Shrimp in Walnut Pesto Cream Sauce. A shrimp appetizer recipe from the Moonstone Beach Bar and Grill on Highway One, California. An appetizer recipe I enjoyed on our wine tasting trip to the Santa Barbara area.
In the beginning there was toast. And then the Italians said “let there be Panini.” But whose idea was it to simply throw some sliced bread on a grill for a slight charring to give a lovely smoky flavor?
Google returns no answers, except that the Middle East has been grilling raw dough for flatbreads forever. I’m assuming someone from Texas will stand up with a “you fool, we’ve been grillin’ bread with steaks since 1836.” (Texas toast?)
Well, this is my first attempt and I actually felt a little foolish when I initiated an internet search on “how to grill bread.” As straight forward as it sounds, I just wanted to make sure there wasn’t some little sneaky odd secret …
Moonstone Beach Bar and Grill
We recently visited the Santa Barbara area for a wine tasting tour of the Santa Rita Hills and the Santa Ynez Valley. While there we visited Hearst Castle and stopped for lunch at the Moonstone Beach Bar and Grill along Highway One.
I’m of the opinion that you can tell a good restaurant when the parking lot is jam packed full, and especially at a non-peak lunch hour.
As the six of us joined a crowd in the lobby waiting to be seated, a woman who was had just finished her meal and was making her way through the hungry waiting line to the exit announced loudly “Believe me, It’s well worth the wait!” The waitress packed the six of us into a long booth and with an ocean view. I ordered an appetizer of Shrimp in Walnut Pesto Cream Sauce. I figured since it’s photo was on the front of the menu, it must be their specialty. It was delicious and I vowed to make it at home.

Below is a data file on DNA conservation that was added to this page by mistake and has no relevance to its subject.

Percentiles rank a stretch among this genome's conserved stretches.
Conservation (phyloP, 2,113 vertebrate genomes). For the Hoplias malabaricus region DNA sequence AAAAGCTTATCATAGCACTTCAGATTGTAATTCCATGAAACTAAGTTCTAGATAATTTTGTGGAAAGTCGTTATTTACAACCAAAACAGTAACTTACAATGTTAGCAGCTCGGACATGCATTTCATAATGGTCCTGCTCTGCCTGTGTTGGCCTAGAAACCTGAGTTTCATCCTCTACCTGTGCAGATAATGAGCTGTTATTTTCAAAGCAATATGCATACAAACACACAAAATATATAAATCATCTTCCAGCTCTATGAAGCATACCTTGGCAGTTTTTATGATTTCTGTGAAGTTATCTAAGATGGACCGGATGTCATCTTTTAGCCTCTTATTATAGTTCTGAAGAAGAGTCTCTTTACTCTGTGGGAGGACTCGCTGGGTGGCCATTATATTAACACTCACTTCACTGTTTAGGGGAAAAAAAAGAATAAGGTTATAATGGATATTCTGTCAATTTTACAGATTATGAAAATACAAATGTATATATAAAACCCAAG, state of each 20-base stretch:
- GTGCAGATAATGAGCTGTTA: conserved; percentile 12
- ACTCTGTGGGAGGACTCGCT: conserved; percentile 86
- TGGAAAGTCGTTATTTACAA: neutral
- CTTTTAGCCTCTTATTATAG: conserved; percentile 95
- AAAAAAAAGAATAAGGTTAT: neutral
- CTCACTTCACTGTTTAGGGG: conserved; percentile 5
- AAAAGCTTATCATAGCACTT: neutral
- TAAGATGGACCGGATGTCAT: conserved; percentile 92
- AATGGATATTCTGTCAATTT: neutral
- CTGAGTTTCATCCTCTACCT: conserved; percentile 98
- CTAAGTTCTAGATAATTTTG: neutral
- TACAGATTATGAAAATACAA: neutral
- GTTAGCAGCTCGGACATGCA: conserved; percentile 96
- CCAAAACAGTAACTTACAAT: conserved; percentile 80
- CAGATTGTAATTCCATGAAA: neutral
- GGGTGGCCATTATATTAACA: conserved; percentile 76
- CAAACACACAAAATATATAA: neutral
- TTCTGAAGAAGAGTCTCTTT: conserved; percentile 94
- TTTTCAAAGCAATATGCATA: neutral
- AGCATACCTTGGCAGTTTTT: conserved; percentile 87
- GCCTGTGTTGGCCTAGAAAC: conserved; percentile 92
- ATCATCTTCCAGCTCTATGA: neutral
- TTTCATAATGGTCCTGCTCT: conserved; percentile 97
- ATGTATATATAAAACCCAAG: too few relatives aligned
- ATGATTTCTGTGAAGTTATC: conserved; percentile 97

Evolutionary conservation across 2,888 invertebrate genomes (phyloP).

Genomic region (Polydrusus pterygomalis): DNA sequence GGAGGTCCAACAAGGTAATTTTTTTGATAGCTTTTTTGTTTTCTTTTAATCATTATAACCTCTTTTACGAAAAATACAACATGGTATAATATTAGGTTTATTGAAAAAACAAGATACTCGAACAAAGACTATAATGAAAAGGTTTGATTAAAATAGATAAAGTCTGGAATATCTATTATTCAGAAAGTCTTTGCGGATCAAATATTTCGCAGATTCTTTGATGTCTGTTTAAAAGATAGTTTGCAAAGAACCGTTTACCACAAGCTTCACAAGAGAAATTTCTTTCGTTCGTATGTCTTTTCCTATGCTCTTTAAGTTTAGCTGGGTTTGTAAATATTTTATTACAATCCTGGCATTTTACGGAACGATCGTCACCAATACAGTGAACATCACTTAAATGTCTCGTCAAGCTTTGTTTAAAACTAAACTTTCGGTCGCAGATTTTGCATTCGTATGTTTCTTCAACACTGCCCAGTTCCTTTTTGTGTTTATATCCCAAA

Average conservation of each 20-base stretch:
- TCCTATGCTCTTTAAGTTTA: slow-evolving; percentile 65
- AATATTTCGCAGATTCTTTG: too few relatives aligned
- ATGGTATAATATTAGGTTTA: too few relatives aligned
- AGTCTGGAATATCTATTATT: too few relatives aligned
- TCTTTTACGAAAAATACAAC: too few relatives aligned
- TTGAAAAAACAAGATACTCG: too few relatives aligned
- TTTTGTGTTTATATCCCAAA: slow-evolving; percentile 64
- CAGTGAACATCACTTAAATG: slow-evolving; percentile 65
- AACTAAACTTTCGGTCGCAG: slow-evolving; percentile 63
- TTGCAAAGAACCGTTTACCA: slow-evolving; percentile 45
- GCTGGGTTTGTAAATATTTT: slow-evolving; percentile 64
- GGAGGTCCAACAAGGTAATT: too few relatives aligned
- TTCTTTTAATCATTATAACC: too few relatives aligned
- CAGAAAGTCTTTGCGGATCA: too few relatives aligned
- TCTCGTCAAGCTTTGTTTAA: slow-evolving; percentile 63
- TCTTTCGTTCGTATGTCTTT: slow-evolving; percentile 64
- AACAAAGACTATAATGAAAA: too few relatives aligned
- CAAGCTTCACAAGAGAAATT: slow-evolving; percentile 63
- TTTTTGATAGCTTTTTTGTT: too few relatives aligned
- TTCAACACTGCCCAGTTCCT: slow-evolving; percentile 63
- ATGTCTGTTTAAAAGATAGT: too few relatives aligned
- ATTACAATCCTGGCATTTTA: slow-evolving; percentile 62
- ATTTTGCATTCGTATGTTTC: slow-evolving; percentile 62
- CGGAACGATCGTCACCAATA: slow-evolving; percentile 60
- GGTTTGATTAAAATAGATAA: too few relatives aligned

Warm bread, crunchy on the outside, soft on the inside, soaking in a bath of walnuts, pesto and cream and topped with shrimp. Dragging and dipping every bite of this wonderful appetizer was a treat. This appetizer made my mind wander to all sorts of ideas to gussy up grilled bread. For this recipe I used my homemade version of Pesto and you’ll find my remake of this recipe below, but don’t forget to browse the vacation shots below the recipe.
Recipe for Shrimp in Walnut Pesto Cream Sauce
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More Shrimp Appetizer Recipes
Shrimp in Walnut Pesto Cream Sauce
- 1/2 pound shrimp deveined, peeled, tails left on and butterflied
- 2 tablespoons Old Bay Seasoning
- 2 tablespoons olive oil
- 8 tablespoons pesto
- 1/2 cup cream or half and half
- 1/2 cup chicken broth
- 1/2 cup walnuts
- 1 baguette
- olive oil for brushing
- In a food processor combine the pesto, cream, broth and walnuts. Pulse until walnuts are broken into small pieces. Transfer to saucepan and heat over low until steaming. Don’t let it boil.
- Clean shrimp and butterfly. In a bowl toss the shrimp with the Old Bay seasoning. Heat oil in a fry pan over medium high heat and cook until shrimp are done. About 2 – 3 minutes per side.